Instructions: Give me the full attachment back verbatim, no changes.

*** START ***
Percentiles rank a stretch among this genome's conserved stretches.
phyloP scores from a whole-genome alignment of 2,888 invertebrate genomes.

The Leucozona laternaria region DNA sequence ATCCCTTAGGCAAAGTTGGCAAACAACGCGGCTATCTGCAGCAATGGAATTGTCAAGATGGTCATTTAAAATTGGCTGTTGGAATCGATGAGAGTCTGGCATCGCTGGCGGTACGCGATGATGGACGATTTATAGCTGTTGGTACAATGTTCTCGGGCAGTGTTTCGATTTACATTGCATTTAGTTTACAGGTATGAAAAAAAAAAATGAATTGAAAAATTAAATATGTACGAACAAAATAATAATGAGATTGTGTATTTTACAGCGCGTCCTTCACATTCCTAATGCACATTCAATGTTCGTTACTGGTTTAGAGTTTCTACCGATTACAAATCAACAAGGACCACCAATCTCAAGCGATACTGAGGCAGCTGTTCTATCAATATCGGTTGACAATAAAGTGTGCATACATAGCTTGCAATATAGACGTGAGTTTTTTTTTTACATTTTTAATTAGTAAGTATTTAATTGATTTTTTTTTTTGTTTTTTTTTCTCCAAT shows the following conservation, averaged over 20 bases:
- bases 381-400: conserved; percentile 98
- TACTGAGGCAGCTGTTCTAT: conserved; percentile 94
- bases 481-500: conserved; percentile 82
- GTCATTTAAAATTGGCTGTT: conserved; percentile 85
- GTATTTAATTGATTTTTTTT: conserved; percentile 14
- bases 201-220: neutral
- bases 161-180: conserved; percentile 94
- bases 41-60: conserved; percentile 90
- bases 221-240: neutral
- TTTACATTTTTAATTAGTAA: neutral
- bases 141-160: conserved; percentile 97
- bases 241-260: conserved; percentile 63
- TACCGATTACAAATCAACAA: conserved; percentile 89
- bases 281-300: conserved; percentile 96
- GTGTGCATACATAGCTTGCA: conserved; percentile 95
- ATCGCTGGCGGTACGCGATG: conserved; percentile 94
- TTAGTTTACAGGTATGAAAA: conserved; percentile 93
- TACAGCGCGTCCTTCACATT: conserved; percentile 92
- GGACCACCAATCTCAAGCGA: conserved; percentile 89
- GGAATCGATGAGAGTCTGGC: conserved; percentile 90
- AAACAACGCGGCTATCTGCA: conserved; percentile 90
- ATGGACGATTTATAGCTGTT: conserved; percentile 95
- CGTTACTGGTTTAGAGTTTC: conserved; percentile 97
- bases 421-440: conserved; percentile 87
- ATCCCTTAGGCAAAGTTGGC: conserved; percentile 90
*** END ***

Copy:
Percentiles rank a stretch among this genome's conserved stretches.
phyloP scores from a whole-genome alignment of 2,888 invertebrate genomes.

The Leucozona laternaria region DNA sequence ATCCCTTAGGCAAAGTTGGCAAACAACGCGGCTATCTGCAGCAATGGAATTGTCAAGATGGTCATTTAAAATTGGCTGTTGGAATCGATGAGAGTCTGGCATCGCTGGCGGTACGCGATGATGGACGATTTATAGCTGTTGGTACAATGTTCTCGGGCAGTGTTTCGATTTACATTGCATTTAGTTTACAGGTATGAAAAAAAAAAATGAATTGAAAAATTAAATATGTACGAACAAAATAATAATGAGATTGTGTATTTTACAGCGCGTCCTTCACATTCCTAATGCACATTCAATGTTCGTTACTGGTTTAGAGTTTCTACCGATTACAAATCAACAAGGACCACCAATCTCAAGCGATACTGAGGCAGCTGTTCTATCAATATCGGTTGACAATAAAGTGTGCATACATAGCTTGCAATATAGACGTGAGTTTTTTTTTTACATTTTTAATTAGTAAGTATTTAATTGATTTTTTTTTTTGTTTTTTTTTCTCCAAT shows the following conservation, averaged over 20 bases:
- bases 381-400: conserved; percentile 98
- TACTGAGGCAGCTGTTCTAT: conserved; percentile 94
- bases 481-500: conserved; percentile 82
- GTCATTTAAAATTGGCTGTT: conserved; percentile 85
- GTATTTAATTGATTTTTTTT: conserved; percentile 14
- bases 201-220: neutral
- bases 161-180: conserved; percentile 94
- bases 41-60: conserved; percentile 90
- bases 221-240: neutral
- TTTACATTTTTAATTAGTAA: neutral
- bases 141-160: conserved; percentile 97
- bases 241-260: conserved; percentile 63
- TACCGATTACAAATCAACAA: conserved; percentile 89
- bases 281-300: conserved; percentile 96
- GTGTGCATACATAGCTTGCA: conserved; percentile 95
- ATCGCTGGCGGTACGCGATG: conserved; percentile 94
- TTAGTTTACAGGTATGAAAA: conserved; percentile 93
- TACAGCGCGTCCTTCACATT: conserved; percentile 92
- GGACCACCAATCTCAAGCGA: conserved; percentile 89
- GGAATCGATGAGAGTCTGGC: conserved; percentile 90
- AAACAACGCGGCTATCTGCA: conserved; percentile 90
- ATGGACGATTTATAGCTGTT: conserved; percentile 95
- CGTTACTGGTTTAGAGTTTC: conserved; percentile 97
- bases 421-440: conserved; percentile 87
- ATCCCTTAGGCAAAGTTGGC: conserved; percentile 90